• You’ll see this dialog box next if your credentials are created successfully. Please note that this is the ONLY time that your SMTP credentials will be available – if you misplace them, you’ll have to generate a new user. If you click the Download Credentials button, you can download the credentials as a CSV file. Alternately, you can click Show User SMTP Security Credentials.
  • After clicking that, your SMTP Security Credentials will display. You can copy and paste them from this window. If you’re like me, you’ll both download them and copy and paste them – I’ve always preferred the belt and suspenders method. Once you’re finished, you can close the dialog box by clicking the Close Window button.
  • After you’ve created your SMTP credentials, you’ll be returned to the SMTP Settings page on the SES tab of the AWS Management Console. You use the credentials you just created in conjunction with the settings on this page in order to configure your systems to use SMTP with Amazon SES.The server name is email-smtp.us-east-1.amazonaws.com, you’ll want to use port 465, use TLS, and use your SMTP credentials that you just generated for authentication.
  • I wanted to take a moment to talk about how Amazon SES uses Transport Layer Security, or TLS. OurSMTP endpoint requires that all connections be encrypted using TLS (Transport Layer Security). The SMTP endpoint uses TLS wrapper mode, which requires that SMTP clients will initiate the connection using TLS encryption. Wrapper mode means that the Amazon SES SMTP endpoint does not perform STARTTLS negotiation: it is the client's responsibility to connect to the endpoint using TLS, and to continue using TLS for the entire conversation.Again, at this time, Amazon SES does not support STARTTLS negotiation. If your system does not support TLS wrapper mode, you can use stunnel (http://www.stunnel.org) or a similar program to set up a secure tunnel.
  • Now I’ll go through two examples of how to implement SMTP with Amazon SES. First I’ll walk through setting it up with Microsoft Outlook 2010 – this example should give you guidance for configuring it with any software that can send via SMTP. Then we’ll take a look at Postfix, which is less graphically interesting, but will also allow me to show you how Stunnel works as well.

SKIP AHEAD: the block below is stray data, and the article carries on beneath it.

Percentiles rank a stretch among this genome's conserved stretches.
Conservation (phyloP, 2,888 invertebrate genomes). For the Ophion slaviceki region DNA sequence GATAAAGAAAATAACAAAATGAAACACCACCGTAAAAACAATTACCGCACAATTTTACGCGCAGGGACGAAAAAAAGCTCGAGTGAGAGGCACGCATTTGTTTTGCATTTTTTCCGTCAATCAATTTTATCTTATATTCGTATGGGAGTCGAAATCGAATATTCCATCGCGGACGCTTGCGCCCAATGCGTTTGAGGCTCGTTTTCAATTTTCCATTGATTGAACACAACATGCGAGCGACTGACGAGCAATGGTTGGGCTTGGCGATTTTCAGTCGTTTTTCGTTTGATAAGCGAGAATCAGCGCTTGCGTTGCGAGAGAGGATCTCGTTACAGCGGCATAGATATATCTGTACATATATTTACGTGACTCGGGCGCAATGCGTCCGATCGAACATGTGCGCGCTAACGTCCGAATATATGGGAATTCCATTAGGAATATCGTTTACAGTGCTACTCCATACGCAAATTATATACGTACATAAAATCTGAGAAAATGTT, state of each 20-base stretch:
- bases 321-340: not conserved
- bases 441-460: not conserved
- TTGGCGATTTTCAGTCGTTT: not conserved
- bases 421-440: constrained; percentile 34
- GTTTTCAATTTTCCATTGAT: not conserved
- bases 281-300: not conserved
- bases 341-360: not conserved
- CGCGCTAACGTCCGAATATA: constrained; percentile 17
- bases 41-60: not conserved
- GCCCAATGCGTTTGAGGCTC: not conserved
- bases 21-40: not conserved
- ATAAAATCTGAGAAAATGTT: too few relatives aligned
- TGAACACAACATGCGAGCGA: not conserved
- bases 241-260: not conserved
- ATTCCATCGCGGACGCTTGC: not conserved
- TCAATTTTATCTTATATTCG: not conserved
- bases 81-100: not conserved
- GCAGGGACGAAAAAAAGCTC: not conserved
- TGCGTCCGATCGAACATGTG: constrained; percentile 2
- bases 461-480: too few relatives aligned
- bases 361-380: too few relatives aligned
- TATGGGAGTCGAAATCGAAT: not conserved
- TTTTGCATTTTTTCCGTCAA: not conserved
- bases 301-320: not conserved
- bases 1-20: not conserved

• This is an example of how to configure a program with a graphical user interface to use SMTP with Amazon SES. I’m going to use Microsoft Outlook 2010 for this example, but the same basic principles would apply to similar programs like Jira and the like. Go to the file menu, click on Account Settings, and choose Account Settings…
  • In the Account Settings window, click on New.
  • In the Add New Account dialog box, make sure E-mail Account is selected, and click Next.
  • In the next window, select Manually configure server settings or additional server types and then click Next.
  • On the Choose Service window, choose Internet E-Mail and then click Next.
  • On the Internet E-mail settings form, fill in the following fields:-for Your Name, type the friendly name from which you’ll be sending the emails-for E-mail Address, put in the email address from which emails will be sent. Please note that this must be a verified email address.-for Account Type, select IMAP or POP3, depending on what your incoming mail server is. If you do not have an incoming mail server, select IMAP-for Incoming Mail server, put in your incoming mail server. Note that Amazon SES does NOT provide incoming mail servers – only outgoing. Outlook requires that you fill in this field, so if you don’t have an incoming mail server, type the word none into this field. -in the Outgoing mail server field, type in email-smtp.us-east-1.amazonaws.com – this is the same value you should have on your SMTP Settings page in your console.-in the User Name blank type the word “none”, because we’ll be configuring your credentials in a bit.Then click on the More Settings button.
  • In the Internet E-mail Settings window that appears, click on Outgoing Server. Make sure “my outgoing server requires authentication” is selected. Then select “log on using” and put your SMTP user name and password in the available spaces. Make sure you’re using the SMTP credentials that you generated in the AWS management console using the steps that we walked through earlier. Then make sure that “remember password” is checked-off. Once you’ve finished here, click on the Advanced tab.